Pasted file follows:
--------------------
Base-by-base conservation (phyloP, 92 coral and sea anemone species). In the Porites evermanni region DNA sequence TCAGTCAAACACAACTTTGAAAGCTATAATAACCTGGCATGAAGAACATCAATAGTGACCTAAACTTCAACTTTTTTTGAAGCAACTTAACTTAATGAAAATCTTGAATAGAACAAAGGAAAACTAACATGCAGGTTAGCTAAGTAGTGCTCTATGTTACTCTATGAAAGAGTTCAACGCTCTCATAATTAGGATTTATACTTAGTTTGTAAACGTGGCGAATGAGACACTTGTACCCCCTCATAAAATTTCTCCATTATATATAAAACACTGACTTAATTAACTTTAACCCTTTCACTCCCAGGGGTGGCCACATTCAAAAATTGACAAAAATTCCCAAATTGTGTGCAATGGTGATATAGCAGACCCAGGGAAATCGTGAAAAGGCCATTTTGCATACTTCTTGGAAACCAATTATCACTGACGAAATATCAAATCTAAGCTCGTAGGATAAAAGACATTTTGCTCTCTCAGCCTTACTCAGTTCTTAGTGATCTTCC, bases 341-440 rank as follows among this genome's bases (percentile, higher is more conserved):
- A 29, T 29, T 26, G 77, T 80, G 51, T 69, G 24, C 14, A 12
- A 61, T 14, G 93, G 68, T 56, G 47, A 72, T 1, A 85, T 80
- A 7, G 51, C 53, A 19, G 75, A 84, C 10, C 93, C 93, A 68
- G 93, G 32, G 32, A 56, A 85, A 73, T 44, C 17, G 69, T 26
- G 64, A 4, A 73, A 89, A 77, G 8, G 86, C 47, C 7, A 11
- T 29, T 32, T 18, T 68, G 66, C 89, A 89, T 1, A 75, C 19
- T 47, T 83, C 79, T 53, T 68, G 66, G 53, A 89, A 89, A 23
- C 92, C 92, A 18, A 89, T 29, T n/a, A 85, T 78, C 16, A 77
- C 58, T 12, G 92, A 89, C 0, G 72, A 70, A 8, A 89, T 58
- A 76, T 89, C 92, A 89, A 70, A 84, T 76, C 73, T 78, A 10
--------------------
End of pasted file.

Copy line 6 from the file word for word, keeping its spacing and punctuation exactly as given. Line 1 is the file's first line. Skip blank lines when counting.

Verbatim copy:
- G 64, A 4, A 73, A 89, A 77, G 8, G 86, C 47, C 7, A 11